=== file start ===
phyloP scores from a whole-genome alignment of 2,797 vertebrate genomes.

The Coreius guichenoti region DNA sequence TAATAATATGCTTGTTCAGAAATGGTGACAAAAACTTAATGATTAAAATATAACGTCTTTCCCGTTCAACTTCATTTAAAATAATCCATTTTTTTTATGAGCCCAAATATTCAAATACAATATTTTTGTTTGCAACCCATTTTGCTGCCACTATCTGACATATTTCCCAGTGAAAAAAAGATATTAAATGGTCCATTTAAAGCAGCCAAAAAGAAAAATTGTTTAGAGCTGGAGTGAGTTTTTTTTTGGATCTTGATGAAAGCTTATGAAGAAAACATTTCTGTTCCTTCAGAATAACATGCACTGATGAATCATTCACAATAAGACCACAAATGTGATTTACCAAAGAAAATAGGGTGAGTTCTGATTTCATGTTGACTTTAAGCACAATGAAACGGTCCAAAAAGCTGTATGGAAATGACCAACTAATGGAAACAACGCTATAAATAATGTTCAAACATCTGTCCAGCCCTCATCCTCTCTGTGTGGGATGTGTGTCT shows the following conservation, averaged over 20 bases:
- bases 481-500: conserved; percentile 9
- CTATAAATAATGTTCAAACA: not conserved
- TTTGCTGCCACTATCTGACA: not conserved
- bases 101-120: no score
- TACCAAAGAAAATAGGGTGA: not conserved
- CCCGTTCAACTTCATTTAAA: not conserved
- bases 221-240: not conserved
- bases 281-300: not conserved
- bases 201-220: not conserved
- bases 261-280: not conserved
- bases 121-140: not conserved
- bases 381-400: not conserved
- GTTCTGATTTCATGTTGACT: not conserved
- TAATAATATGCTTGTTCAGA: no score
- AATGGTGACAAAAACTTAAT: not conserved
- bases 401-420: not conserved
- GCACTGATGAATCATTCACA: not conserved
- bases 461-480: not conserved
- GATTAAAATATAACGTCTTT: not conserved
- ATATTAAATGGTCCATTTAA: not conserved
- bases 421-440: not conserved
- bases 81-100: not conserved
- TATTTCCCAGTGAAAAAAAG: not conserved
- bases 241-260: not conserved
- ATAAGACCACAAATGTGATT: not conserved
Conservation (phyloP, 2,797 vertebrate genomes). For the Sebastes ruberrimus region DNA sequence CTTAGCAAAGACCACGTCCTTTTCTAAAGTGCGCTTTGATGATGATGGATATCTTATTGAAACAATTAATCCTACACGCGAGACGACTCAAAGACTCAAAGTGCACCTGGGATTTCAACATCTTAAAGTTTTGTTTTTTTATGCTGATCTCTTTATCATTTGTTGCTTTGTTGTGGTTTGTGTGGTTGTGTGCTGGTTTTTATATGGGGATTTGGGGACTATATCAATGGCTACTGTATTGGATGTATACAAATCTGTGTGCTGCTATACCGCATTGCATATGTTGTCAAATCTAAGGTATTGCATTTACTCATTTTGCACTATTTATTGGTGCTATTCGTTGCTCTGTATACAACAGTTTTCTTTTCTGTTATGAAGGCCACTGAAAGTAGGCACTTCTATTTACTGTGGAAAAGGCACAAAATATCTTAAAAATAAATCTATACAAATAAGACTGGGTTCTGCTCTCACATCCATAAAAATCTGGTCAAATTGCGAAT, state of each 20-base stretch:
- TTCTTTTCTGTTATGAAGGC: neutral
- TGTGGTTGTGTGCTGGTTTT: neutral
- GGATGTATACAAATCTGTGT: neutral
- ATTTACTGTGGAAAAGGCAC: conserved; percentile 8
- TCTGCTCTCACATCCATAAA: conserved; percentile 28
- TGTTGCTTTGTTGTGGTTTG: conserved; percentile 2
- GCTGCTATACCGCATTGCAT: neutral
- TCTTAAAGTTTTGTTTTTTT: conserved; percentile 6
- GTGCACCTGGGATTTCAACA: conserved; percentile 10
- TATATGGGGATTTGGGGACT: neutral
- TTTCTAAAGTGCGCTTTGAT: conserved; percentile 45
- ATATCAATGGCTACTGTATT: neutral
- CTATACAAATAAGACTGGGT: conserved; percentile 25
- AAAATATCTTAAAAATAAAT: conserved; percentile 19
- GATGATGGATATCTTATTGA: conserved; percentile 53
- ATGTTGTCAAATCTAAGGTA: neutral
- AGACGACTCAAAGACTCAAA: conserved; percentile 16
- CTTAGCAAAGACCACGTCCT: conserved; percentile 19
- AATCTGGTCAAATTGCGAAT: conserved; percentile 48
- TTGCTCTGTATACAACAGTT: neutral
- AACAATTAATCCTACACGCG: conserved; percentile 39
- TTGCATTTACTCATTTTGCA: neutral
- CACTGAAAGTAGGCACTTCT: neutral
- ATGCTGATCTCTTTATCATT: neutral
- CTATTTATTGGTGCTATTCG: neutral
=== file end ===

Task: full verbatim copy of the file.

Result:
phyloP scores from a whole-genome alignment of 2,797 vertebrate genomes.

The Coreius guichenoti region DNA sequence TAATAATATGCTTGTTCAGAAATGGTGACAAAAACTTAATGATTAAAATATAACGTCTTTCCCGTTCAACTTCATTTAAAATAATCCATTTTTTTTATGAGCCCAAATATTCAAATACAATATTTTTGTTTGCAACCCATTTTGCTGCCACTATCTGACATATTTCCCAGTGAAAAAAAGATATTAAATGGTCCATTTAAAGCAGCCAAAAAGAAAAATTGTTTAGAGCTGGAGTGAGTTTTTTTTTGGATCTTGATGAAAGCTTATGAAGAAAACATTTCTGTTCCTTCAGAATAACATGCACTGATGAATCATTCACAATAAGACCACAAATGTGATTTACCAAAGAAAATAGGGTGAGTTCTGATTTCATGTTGACTTTAAGCACAATGAAACGGTCCAAAAAGCTGTATGGAAATGACCAACTAATGGAAACAACGCTATAAATAATGTTCAAACATCTGTCCAGCCCTCATCCTCTCTGTGTGGGATGTGTGTCT shows the following conservation, averaged over 20 bases:
- bases 481-500: conserved; percentile 9
- CTATAAATAATGTTCAAACA: not conserved
- TTTGCTGCCACTATCTGACA: not conserved
- bases 101-120: no score
- TACCAAAGAAAATAGGGTGA: not conserved
- CCCGTTCAACTTCATTTAAA: not conserved
- bases 221-240: not conserved
- bases 281-300: not conserved
- bases 201-220: not conserved
- bases 261-280: not conserved
- bases 121-140: not conserved
- bases 381-400: not conserved
- GTTCTGATTTCATGTTGACT: not conserved
- TAATAATATGCTTGTTCAGA: no score
- AATGGTGACAAAAACTTAAT: not conserved
- bases 401-420: not conserved
- GCACTGATGAATCATTCACA: not conserved
- bases 461-480: not conserved
- GATTAAAATATAACGTCTTT: not conserved
- ATATTAAATGGTCCATTTAA: not conserved
- bases 421-440: not conserved
- bases 81-100: not conserved
- TATTTCCCAGTGAAAAAAAG: not conserved
- bases 241-260: not conserved
- ATAAGACCACAAATGTGATT: not conserved
Conservation (phyloP, 2,797 vertebrate genomes). For the Sebastes ruberrimus region DNA sequence CTTAGCAAAGACCACGTCCTTTTCTAAAGTGCGCTTTGATGATGATGGATATCTTATTGAAACAATTAATCCTACACGCGAGACGACTCAAAGACTCAAAGTGCACCTGGGATTTCAACATCTTAAAGTTTTGTTTTTTTATGCTGATCTCTTTATCATTTGTTGCTTTGTTGTGGTTTGTGTGGTTGTGTGCTGGTTTTTATATGGGGATTTGGGGACTATATCAATGGCTACTGTATTGGATGTATACAAATCTGTGTGCTGCTATACCGCATTGCATATGTTGTCAAATCTAAGGTATTGCATTTACTCATTTTGCACTATTTATTGGTGCTATTCGTTGCTCTGTATACAACAGTTTTCTTTTCTGTTATGAAGGCCACTGAAAGTAGGCACTTCTATTTACTGTGGAAAAGGCACAAAATATCTTAAAAATAAATCTATACAAATAAGACTGGGTTCTGCTCTCACATCCATAAAAATCTGGTCAAATTGCGAAT, state of each 20-base stretch:
- TTCTTTTCTGTTATGAAGGC: neutral
- TGTGGTTGTGTGCTGGTTTT: neutral
- GGATGTATACAAATCTGTGT: neutral
- ATTTACTGTGGAAAAGGCAC: conserved; percentile 8
- TCTGCTCTCACATCCATAAA: conserved; percentile 28
- TGTTGCTTTGTTGTGGTTTG: conserved; percentile 2
- GCTGCTATACCGCATTGCAT: neutral
- TCTTAAAGTTTTGTTTTTTT: conserved; percentile 6
- GTGCACCTGGGATTTCAACA: conserved; percentile 10
- TATATGGGGATTTGGGGACT: neutral
- TTTCTAAAGTGCGCTTTGAT: conserved; percentile 45
- ATATCAATGGCTACTGTATT: neutral
- CTATACAAATAAGACTGGGT: conserved; percentile 25
- AAAATATCTTAAAAATAAAT: conserved; percentile 19
- GATGATGGATATCTTATTGA: conserved; percentile 53
- ATGTTGTCAAATCTAAGGTA: neutral
- AGACGACTCAAAGACTCAAA: conserved; percentile 16
- CTTAGCAAAGACCACGTCCT: conserved; percentile 19
- AATCTGGTCAAATTGCGAAT: conserved; percentile 48
- TTGCTCTGTATACAACAGTT: neutral
- AACAATTAATCCTACACGCG: conserved; percentile 39
- TTGCATTTACTCATTTTGCA: neutral
- CACTGAAAGTAGGCACTTCT: neutral
- ATGCTGATCTCTTTATCATT: neutral
- CTATTTATTGGTGCTATTCG: neutral